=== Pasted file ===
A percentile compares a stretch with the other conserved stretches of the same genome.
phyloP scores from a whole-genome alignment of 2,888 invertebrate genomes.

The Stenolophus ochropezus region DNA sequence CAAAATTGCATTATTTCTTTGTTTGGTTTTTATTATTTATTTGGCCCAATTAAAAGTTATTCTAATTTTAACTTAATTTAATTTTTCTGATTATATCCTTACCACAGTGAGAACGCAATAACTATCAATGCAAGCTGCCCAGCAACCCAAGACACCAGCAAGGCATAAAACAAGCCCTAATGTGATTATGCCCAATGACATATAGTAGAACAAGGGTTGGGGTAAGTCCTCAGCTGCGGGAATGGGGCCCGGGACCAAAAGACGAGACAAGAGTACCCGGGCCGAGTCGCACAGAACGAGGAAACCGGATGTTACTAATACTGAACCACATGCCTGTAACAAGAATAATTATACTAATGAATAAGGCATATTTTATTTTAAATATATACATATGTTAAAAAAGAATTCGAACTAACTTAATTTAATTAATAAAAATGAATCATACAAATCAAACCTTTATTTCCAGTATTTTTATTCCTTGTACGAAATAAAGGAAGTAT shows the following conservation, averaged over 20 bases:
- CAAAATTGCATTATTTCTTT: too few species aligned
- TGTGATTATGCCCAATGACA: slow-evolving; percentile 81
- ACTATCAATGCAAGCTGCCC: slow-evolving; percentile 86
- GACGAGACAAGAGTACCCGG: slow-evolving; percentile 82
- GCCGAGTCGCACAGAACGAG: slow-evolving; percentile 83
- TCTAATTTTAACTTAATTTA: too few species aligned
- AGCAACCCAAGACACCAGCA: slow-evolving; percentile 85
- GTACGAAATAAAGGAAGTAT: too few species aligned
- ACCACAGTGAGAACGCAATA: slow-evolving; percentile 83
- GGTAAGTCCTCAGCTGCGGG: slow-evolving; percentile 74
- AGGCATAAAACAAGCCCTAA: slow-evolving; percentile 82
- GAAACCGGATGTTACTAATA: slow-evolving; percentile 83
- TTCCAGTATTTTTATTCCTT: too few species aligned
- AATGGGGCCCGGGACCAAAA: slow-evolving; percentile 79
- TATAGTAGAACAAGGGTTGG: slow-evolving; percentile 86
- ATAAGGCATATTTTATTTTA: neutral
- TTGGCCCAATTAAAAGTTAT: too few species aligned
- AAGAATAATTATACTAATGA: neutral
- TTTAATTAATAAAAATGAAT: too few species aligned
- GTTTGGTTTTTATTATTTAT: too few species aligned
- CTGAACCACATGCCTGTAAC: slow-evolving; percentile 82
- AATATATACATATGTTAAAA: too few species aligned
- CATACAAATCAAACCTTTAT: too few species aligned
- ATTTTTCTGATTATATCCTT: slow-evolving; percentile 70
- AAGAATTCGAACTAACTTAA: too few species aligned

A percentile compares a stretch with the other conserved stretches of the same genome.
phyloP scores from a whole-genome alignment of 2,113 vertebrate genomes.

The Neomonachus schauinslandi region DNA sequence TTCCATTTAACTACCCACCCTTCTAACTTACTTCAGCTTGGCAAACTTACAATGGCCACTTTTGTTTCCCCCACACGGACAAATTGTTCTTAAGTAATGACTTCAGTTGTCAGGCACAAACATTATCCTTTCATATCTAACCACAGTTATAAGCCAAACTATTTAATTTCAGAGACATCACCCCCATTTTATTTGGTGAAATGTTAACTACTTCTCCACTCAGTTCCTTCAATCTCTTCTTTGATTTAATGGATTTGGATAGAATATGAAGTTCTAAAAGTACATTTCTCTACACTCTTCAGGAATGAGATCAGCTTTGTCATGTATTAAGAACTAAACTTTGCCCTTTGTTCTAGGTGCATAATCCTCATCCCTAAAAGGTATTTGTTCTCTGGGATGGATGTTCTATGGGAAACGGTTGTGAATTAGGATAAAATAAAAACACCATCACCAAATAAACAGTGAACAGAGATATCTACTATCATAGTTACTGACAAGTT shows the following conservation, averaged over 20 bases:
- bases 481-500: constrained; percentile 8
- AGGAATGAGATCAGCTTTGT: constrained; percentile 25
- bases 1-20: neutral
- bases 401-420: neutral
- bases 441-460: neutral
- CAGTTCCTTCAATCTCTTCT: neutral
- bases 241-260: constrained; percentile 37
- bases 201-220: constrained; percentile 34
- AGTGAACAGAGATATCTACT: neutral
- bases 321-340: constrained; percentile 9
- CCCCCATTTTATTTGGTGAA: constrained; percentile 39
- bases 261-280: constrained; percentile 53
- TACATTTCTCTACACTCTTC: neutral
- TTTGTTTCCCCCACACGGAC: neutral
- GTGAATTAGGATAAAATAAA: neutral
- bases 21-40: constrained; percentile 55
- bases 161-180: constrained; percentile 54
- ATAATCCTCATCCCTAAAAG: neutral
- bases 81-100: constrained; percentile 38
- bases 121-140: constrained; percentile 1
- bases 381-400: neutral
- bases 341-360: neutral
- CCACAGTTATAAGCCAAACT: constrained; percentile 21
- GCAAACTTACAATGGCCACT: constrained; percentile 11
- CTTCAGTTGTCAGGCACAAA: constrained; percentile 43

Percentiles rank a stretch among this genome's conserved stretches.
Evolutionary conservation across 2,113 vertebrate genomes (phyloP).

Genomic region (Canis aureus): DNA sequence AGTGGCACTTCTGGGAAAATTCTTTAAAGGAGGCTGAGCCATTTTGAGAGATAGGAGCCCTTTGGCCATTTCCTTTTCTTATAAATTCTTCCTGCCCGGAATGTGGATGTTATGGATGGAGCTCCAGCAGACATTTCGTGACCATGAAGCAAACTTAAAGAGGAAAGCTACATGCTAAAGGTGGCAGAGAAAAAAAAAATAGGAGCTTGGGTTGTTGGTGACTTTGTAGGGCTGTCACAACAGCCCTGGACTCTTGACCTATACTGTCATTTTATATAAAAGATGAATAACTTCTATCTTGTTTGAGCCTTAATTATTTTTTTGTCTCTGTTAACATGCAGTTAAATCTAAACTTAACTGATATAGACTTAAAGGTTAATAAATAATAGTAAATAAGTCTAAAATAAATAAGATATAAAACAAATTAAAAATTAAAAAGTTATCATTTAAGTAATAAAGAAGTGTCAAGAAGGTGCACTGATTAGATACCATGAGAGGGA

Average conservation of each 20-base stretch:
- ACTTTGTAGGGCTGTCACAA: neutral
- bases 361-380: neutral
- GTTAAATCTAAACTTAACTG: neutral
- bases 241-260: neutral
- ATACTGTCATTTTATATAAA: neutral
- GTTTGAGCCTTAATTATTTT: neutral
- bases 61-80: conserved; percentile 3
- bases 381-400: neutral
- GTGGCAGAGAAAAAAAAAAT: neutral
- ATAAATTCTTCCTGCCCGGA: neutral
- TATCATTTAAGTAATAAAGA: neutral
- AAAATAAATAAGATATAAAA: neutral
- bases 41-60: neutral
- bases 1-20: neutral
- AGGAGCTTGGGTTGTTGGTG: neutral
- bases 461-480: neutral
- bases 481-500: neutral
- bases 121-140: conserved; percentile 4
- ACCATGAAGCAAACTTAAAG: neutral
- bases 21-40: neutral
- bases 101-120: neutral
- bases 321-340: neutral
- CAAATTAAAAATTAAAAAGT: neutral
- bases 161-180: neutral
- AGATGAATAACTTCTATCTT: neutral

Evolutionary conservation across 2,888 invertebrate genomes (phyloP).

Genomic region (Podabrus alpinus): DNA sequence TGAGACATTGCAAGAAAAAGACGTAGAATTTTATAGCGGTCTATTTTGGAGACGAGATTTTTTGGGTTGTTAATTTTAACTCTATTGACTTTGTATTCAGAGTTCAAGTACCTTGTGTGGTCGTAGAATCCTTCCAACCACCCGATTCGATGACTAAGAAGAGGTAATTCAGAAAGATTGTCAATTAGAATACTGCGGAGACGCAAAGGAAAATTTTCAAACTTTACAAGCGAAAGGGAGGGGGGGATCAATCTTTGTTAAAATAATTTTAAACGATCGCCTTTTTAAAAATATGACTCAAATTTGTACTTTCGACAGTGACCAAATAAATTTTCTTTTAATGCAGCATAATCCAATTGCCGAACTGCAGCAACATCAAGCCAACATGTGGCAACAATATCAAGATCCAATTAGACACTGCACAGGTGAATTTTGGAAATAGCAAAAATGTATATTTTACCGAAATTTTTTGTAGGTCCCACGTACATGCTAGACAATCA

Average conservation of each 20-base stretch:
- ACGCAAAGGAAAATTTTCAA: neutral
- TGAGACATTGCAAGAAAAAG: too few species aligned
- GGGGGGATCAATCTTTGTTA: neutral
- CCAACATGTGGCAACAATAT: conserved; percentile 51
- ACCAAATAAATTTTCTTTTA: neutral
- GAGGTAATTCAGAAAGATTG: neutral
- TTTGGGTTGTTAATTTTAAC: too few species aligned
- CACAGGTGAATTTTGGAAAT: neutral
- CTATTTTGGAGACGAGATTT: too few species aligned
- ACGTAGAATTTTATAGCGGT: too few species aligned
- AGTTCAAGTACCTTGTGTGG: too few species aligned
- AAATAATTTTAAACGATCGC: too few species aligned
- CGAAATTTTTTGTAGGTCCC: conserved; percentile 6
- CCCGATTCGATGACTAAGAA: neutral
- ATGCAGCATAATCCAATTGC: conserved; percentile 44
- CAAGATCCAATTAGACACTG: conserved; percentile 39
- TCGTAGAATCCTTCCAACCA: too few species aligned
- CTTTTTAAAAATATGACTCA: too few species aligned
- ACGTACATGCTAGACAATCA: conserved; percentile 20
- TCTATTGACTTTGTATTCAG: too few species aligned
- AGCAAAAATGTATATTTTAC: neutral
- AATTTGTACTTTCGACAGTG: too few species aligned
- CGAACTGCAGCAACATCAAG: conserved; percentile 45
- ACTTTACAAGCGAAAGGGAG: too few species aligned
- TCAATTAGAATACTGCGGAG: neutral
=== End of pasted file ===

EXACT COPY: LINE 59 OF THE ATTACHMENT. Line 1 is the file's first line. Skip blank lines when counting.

Genomic region (Canis aureus): DNA sequence AGTGGCACTTCTGGGAAAATTCTTTAAAGGAGGCTGAGCCATTTTGAGAGATAGGAGCCCTTTGGCCATTTCCTTTTCTTATAAATTCTTCCTGCCCGGAATGTGGATGTTATGGATGGAGCTCCAGCAGACATTTCGTGACCATGAAGCAAACTTAAAGAGGAAAGCTACATGCTAAAGGTGGCAGAGAAAAAAAAAATAGGAGCTTGGGTTGTTGGTGACTTTGTAGGGCTGTCACAACAGCCCTGGACTCTTGACCTATACTGTCATTTTATATAAAAGATGAATAACTTCTATCTTGTTTGAGCCTTAATTATTTTTTTGTCTCTGTTAACATGCAGTTAAATCTAAACTTAACTGATATAGACTTAAAGGTTAATAAATAATAGTAAATAAGTCTAAAATAAATAAGATATAAAACAAATTAAAAATTAAAAAGTTATCATTTAAGTAATAAAGAAGTGTCAAGAAGGTGCACTGATTAGATACCATGAGAGGGA